Almost every day, I get one. Since I’ve become a gainfully employed adult with a reasonably decent paycheck, the emails have been coming. The ones that read a little something like this…
Dear Friends and Family,
As you know, I’ve been involved in _______ for quite some time. Over the last few weeks, my fellow volunteers and I have been fundraising in an effort to _______. We are nearing our goal of _________, but I need YOUR help!
I realize that you receive tons of donation requests and it would be impossible for you to give to everyone, but I hope this issue touches your heart in the same way it has touched mine, and you may be able to help me reach our goal.
Every donation helps, so whatever amount you are able to contribute will be greatly appreciated. To learn more about , please visit their website at www.pleasedonate.com.
I’m not an uncaring asshole, I swear. I honestly think it’s great that my friends and family chose to participate in fundraising efforts that benefit truly worthy causes. In fact, I do the exact same thing once a year during a fundraiser for a local hospital that treats children with cancer. I do the whole bit – set up the online fundraising page, put the link in my email signature, ask my mom for a donation over a dinner out that she’s likely paying for. All of us – well, those of us with a heart anyway – have a cause that we care about and with that usually comes fundraising to support it. I’m 100% cool with that.
So I don’t hate the well-meaning people trying to raise money for a good cause, or even asking me to kick in some cash during our next run-in or phone chat. What I do resent, however, are these emails – those damn generic, send-to-everyone-in-your-address-book emails. The ones that aren’t even personally addressed to me, but yet somehow make me feel like an actual asshole if I don’t pony up $20.00 to help my cousin Jimmy who I haven’t spoken to in six years achieve his fundraising goal to help blind monkeys with learning disabilities or whatever his cause is this week.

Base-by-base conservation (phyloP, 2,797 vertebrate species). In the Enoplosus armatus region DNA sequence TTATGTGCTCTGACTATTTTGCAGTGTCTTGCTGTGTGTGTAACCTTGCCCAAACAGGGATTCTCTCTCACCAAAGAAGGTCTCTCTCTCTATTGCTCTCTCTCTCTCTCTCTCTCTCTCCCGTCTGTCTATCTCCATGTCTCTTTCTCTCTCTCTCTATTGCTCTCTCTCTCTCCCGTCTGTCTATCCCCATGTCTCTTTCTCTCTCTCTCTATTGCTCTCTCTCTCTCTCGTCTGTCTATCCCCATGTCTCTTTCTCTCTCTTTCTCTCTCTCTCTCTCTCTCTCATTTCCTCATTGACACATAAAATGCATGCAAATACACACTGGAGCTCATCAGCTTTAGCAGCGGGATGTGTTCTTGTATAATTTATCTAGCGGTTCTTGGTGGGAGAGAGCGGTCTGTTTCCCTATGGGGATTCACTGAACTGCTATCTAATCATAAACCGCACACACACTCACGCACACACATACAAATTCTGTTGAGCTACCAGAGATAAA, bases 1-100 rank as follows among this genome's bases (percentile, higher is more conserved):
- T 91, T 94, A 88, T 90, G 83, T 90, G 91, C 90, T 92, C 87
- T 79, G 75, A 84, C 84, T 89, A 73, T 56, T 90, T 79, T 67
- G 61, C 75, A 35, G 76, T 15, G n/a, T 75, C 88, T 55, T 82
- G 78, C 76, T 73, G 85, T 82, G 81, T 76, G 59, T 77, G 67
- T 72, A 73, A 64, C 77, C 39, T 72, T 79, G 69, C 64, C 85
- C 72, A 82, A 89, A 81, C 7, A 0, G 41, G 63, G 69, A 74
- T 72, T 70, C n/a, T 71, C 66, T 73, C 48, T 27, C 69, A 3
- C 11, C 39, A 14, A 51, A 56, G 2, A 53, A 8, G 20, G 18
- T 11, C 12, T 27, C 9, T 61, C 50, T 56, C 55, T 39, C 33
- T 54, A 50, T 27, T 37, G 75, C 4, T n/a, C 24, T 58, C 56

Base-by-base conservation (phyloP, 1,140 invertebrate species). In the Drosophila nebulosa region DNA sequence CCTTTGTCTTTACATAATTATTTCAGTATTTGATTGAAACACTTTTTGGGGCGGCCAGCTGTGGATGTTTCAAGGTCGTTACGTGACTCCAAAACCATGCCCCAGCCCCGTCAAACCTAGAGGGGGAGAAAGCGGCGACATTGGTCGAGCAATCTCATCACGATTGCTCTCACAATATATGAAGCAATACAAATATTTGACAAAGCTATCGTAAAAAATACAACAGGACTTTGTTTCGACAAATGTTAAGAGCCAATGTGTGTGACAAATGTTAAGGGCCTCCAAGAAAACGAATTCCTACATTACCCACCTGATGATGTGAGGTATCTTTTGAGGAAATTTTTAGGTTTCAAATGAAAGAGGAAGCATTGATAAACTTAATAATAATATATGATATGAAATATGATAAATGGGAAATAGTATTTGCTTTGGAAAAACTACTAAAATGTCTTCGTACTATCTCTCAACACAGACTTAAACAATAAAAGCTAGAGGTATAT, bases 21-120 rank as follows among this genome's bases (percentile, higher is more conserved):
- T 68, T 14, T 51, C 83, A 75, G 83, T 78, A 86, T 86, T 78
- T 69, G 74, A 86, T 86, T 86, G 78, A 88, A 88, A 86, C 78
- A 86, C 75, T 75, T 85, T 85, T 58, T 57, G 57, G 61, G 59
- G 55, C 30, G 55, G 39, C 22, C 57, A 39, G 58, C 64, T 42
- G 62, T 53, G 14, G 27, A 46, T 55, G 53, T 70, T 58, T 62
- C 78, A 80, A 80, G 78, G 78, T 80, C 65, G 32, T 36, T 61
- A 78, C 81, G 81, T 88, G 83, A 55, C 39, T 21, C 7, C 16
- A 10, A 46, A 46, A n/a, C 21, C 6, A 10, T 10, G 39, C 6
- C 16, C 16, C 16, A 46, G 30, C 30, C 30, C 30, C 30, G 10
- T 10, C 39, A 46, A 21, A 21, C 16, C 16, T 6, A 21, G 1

I wonder how we got to this point, the one where we’ve gotten so casual about asking people for money that we think that it’s totally appropriate to BCC everyone we’ve ever met on a generic email asking for cash. And before you say that it’s ok because it’s for charity, let me call bullshit on that. Because we’ve all been hit up by at least one blast-from-the-past friend asking to make a donation (yet, one that you can’t write off on your taxes) to his Kickstarter for his product/movie/idea/thought that came to him in a dream; the one that will be the “next big thing.” The word “donation” is one that we’ve started to play fast and loose with, and we’ve become even looser about who and how we will ask for them. So what’s the next thing? Am I going to start getting emails like the one above, but instead of the worthy cause, my cousin’s husband’s sister is going to be asking me to donate to her vacation to Bermuda? WHERE DOES THE MADNESS STOP?!
Well, my friends, for me, it stops here, right now. How about this? If you want my money, have the balls to ask me for it in person or at least on the phone. Lord knows the credit card people aren’t shy about calling me and asking for cash if I’m 30 seconds late with a payment. But if you can’t do that because you’re chickenshit and/or “lost” my number – fine, here’s an electronic alternative: take it to Facebook. Post a general update about whatever the hell you are trying to raise money for and, for the love of God, don’t tag me in it. If I read it and it “touches my heart,” I’ll throw you whatever spare change I have after paying my student loans this month. If it doesn’t… well, honestly, I’m probably going to unfriend you faster than I would if you start posting Trump memes. But whatever you do, let’s keep my email out of it, okay? .
Image via Shutterstock